Do Your Own Research (DYOR)
After spending time in crypto, or consuming crypto content from influencers, social media, podcasts, or blogs, the instruction to do your own research (or DYOR) will be encountered. The advice to DYOR is good advice, and in the decentralized world of crypto it is absolutely essential that all involved conduct their own research, to ensure they fully appreciate all the risks involved. Participation in decentralized markets like Orca carries numerous inherent risks, including the risk of losing all tokens transacted on the protocol. Orca has now launched community listings: anyone has the power to list a token on the protocol; create a pool with that token; and provide liquidity to that pool—on an automated and permissionless basis. It is essential that all parties involved take steps to ensure that the tokens they are transacting with are their intended token, and that they are content with the protocol affiliated with the token. Below are some steps that may be helpful to take as you consider transacting with tokens on Orca and in other DeFi marketplace, but please note that none of this is or may be construed as financial, legal, or other advice. Instead, the sole intent is to encourage participants in the Orca protocol to conduct their own research and obtain their own personalized advice from qualified financial and legal advisors. Also please note that the below list only includes several suggested steps of DYOR and is not intended to be an exhaustive list of methods and best practices when participating in Orca or other DeFi marketplaces.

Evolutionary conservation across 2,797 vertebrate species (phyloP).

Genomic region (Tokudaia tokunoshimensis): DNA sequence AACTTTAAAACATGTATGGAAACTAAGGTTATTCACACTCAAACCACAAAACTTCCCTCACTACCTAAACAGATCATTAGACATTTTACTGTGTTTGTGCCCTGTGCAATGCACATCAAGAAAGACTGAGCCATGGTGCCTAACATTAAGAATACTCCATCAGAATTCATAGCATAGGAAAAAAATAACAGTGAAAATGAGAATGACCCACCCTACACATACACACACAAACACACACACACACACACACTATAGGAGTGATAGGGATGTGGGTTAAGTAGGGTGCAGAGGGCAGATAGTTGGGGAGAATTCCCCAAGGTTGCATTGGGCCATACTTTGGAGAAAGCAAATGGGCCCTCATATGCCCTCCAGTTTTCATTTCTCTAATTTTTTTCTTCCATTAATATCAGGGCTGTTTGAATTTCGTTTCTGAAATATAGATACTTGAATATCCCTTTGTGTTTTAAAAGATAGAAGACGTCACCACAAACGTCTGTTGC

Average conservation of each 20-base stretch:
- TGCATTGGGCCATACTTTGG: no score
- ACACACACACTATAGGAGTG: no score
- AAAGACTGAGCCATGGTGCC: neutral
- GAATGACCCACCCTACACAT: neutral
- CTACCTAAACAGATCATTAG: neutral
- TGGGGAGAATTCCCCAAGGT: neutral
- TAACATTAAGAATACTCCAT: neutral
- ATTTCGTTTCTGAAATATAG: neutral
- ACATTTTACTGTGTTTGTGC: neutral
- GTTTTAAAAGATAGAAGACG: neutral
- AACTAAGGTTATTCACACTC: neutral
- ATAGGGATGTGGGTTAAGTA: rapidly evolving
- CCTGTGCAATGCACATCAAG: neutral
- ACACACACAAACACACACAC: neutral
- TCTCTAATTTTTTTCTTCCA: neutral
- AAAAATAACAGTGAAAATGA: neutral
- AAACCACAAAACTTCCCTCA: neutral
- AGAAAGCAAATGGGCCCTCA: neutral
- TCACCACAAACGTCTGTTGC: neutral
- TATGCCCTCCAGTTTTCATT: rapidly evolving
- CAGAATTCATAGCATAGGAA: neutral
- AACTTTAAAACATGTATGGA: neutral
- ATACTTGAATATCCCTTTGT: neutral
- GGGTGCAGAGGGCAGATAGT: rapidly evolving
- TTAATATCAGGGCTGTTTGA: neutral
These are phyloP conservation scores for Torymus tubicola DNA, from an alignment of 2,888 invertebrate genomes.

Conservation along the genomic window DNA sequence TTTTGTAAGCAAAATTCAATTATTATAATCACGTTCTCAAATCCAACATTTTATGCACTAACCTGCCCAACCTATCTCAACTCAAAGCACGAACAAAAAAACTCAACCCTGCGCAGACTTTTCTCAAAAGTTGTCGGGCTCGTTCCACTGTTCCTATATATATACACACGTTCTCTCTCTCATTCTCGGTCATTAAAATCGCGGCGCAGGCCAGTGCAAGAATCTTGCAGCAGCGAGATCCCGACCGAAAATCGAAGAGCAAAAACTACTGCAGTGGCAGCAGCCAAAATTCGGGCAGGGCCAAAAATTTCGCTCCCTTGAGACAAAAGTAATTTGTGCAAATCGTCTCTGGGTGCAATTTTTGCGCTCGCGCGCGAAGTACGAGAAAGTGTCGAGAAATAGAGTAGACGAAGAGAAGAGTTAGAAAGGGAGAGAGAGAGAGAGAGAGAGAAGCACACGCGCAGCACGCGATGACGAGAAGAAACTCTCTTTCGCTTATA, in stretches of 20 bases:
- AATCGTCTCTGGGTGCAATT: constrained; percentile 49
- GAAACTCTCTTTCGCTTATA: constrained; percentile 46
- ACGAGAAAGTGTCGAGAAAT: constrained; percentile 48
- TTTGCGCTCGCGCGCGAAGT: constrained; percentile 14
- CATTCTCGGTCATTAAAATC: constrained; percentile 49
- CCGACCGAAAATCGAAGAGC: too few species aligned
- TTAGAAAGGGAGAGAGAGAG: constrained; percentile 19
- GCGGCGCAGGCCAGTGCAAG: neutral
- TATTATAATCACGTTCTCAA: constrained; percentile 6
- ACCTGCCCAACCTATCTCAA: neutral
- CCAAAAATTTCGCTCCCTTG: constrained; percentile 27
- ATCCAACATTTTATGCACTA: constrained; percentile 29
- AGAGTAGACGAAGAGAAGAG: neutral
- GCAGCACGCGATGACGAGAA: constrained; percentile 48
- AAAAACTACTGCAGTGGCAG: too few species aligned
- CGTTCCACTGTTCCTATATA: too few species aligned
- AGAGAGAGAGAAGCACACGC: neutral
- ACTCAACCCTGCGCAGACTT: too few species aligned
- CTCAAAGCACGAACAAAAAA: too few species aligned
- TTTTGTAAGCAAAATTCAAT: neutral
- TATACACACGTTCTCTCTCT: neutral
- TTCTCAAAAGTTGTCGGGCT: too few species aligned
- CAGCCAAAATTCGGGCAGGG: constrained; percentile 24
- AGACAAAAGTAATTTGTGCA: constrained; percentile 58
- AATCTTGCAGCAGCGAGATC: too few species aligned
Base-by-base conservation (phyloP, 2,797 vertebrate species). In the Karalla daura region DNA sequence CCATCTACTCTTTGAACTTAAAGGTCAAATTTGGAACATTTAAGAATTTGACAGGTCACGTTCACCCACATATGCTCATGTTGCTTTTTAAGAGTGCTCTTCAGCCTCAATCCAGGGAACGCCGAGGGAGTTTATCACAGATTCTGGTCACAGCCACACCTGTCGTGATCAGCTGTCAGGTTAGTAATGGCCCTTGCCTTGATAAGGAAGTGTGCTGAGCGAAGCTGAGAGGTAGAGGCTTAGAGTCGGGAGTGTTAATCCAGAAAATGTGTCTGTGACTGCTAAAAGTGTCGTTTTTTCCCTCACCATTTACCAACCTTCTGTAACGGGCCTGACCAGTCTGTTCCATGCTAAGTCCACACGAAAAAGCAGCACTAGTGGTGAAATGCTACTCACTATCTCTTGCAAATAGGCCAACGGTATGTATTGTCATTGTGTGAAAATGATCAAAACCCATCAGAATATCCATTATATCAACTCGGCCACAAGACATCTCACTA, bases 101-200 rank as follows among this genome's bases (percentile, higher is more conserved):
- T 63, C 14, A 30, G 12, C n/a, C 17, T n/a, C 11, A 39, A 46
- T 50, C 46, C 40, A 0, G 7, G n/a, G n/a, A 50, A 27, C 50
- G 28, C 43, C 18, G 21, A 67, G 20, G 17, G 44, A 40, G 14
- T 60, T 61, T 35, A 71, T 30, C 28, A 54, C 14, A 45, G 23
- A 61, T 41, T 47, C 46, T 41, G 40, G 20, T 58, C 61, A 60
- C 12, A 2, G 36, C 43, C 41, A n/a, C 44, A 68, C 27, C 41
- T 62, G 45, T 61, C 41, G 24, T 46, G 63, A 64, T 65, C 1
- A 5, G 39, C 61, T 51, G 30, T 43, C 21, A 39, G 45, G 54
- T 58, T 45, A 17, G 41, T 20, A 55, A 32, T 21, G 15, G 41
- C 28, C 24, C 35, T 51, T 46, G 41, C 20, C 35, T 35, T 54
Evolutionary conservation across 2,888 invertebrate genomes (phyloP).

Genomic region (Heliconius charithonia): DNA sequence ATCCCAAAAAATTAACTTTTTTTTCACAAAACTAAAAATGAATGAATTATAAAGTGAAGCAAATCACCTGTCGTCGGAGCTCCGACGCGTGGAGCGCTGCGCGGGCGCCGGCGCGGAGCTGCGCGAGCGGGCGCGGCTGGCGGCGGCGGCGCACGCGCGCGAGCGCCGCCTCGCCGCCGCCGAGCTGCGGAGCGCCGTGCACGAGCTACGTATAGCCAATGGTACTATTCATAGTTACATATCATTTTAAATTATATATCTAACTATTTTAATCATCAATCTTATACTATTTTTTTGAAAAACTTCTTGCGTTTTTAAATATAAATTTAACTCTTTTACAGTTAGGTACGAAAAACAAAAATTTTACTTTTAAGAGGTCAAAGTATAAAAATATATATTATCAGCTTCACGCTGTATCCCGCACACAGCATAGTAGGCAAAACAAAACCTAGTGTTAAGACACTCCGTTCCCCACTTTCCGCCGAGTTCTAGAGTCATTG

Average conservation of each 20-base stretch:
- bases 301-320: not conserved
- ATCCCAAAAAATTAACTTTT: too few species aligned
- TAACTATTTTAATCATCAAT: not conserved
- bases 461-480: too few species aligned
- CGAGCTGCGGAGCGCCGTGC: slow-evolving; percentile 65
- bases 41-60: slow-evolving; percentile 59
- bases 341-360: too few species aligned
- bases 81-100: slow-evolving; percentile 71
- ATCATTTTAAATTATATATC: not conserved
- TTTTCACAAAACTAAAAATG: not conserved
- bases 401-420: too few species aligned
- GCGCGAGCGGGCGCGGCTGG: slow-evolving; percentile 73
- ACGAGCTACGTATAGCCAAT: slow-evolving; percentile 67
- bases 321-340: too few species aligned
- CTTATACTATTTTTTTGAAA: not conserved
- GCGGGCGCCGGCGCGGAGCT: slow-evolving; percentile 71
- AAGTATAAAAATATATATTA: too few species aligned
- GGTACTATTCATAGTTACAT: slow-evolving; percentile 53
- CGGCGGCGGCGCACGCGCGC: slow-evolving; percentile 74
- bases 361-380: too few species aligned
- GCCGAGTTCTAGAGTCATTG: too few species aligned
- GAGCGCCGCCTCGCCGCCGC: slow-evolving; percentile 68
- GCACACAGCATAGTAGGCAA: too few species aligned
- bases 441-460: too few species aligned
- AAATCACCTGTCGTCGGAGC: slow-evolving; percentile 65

To verify the token address, you should check it against trusted sources. The protocol's own website is a good source, but be sure to cross-check it against a reputable third-party website such as CoinGecko or CoinMarketCap. Twitter may also be an informative resource.
Look to see what protocol may be affiliated with the token: if contributors to the protocol are public, check their profiles on LinkedIn or otherwise research their histories and professional backgrounds. Sometimes a protocol’s contributors are anonymous for legitimate reasons, in which case you may find it informative to check their Twitter page and who comprises their following.
Another important check is the documentation of the protocol and token itself. Examine tokenomics to ensure they make sense financially, that the rates of token emissions are clearly defined and sustainable, check token distribution and circulating supply carefully, and investigate who has invested in the protocol. If something looks wrong, check if there is a legitimate explanation. If a project doesn’t want to answer questions or is evasive, this may be a warning sign.